TEPCO to flush Fukushima wastewater into the Pacific

Article by Amanda Jasi

THE Japanese Government will allow TEPCO to discharge treated wastewater stored at the Fukushima Daiichi nuclear site, into the sea, in two years’ time.

Industry has welcomed the announcement, while environmentalists and human rights proponents have voiced their opposition.

Following the 2011 nuclear accident at the Fukushima site, which saw the meltdown of three reactor units, water is constantly being used to cool the melted cores. This contaminated water is treated to reduce the concentrations of radioactive molecules, and then stored. As of 18 March, 1.25m m3 of treated water is stored at Fukushima. Storage capacity is limited to 1.37m m3 (including capacity that will be repurposed), and it is expected to run out in 2022.

According to the Government, discharge into the sea is the most reliable of the options investigated. Previously, TEPCO released a report on two potential methods for disposal – discharge into the sea and vapour release.

After sufficient treatment, the water meets regulatory standards for discharge, except in the case of tritium, an isotope of hydrogen that emits weak radiation. Tritium in the treated water remains at more than 800,000 Bq/L, where the regulatory limit for discharge into the sea is 60,000 Bq/L.

According to Government, “no technologies have been judged as being close to practical use” for removal of tritium at the nuclear power station, and IAEA published a similar view in an April 2020 report. To meet regulatory standards for discharge, the water will be diluted to a maximum of 1,500 Bq/L of tritium using seawater. No further technical detail has been offered so far.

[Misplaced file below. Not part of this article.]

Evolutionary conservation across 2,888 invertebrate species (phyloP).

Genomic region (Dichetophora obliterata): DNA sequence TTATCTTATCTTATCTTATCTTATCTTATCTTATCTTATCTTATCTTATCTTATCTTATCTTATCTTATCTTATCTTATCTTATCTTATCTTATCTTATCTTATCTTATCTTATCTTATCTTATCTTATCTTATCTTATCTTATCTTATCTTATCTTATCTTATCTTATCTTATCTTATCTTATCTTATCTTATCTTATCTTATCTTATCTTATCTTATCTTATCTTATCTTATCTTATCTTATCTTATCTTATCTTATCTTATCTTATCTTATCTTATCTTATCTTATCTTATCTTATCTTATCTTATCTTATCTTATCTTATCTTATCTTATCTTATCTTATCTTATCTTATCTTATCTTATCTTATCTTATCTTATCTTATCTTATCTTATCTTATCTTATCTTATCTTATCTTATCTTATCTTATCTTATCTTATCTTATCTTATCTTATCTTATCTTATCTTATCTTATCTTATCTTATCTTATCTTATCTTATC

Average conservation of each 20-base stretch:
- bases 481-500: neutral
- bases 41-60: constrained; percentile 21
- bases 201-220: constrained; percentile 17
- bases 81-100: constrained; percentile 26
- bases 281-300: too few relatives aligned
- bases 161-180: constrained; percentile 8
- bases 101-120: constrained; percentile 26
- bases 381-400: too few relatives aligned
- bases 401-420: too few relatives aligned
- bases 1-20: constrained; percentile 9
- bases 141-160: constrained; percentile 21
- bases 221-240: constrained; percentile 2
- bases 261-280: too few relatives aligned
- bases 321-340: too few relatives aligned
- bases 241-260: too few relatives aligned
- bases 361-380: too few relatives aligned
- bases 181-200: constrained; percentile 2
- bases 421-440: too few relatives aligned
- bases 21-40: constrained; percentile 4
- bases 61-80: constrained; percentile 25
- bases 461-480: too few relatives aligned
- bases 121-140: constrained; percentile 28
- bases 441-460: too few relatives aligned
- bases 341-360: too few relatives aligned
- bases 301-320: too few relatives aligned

Martin Hind, a Technical Consultant for water company MWH Treatment, and a Member of IChemE’s Water Special Interest Group, explained that “diluting it and then dumping it in the sea doesn’t really make a lot of sense because the biggest dilution event is when you put it in the sea.

“If it’s released over several years, then you may not detect the problem, as the tritium will be dispersed. Within probably a few hundred metres of the injection point it will be diluted down to the discharge standards. If you dump it all in one go, then it could be devastating.”

Hind further highlighted that “if you look at the mass of tritium that’s released, whether you dilute it or not is a bit irrelevant, you’re still dumping the same mass of tritium into the ocean. The approach from various environmental regulators…they don’t accept dilution as a treatment in itself.

“[They] would be concerned about bio-accumulation within aquatic life and potential risks to human health in the event that contaminated fish are consumed.”

According to policy, the total amount of tritium discharged will be below the operational target value of the nuclear station prior to the accident – 22trn Bq/y.

Over the next two years before implementing preparatory work and commencing with the discharge, TEPCO will develop and submit a detailed plan for approval by Japan’s Nuclear Regulatory Authority. The company will have to comply with regulatory standards based on recommendations from radiation protection organisation International Commission on Radiological Protection (ICPR).

The (IAEA) has welcomed Japan’s decision.

IAEA General Director Rafael Mariano Grossi said that discharge into the sea is technically feasible and in line with international practice – though the amount of water makes the situation unique and complex. He added that the decision is a milestone that will allow decommissioning of the site to continue.

Greenpeace Japan has condemned the decision, saying it “completely disregards the human rights and interests of the people in Fukushima, wider Japan, and the Asia-Pacific region”. UN human rights experts have previously warned of the risks posed to the environment and to human rights.

Article by Amanda Jasi

Staff reporter, The Chemical Engineer

Recent Editions

Catch up on the latest news, views and jobs from The Chemical Engineer. Below are the four latest issues. View a wider selection of the archive from within the Magazine section of this site.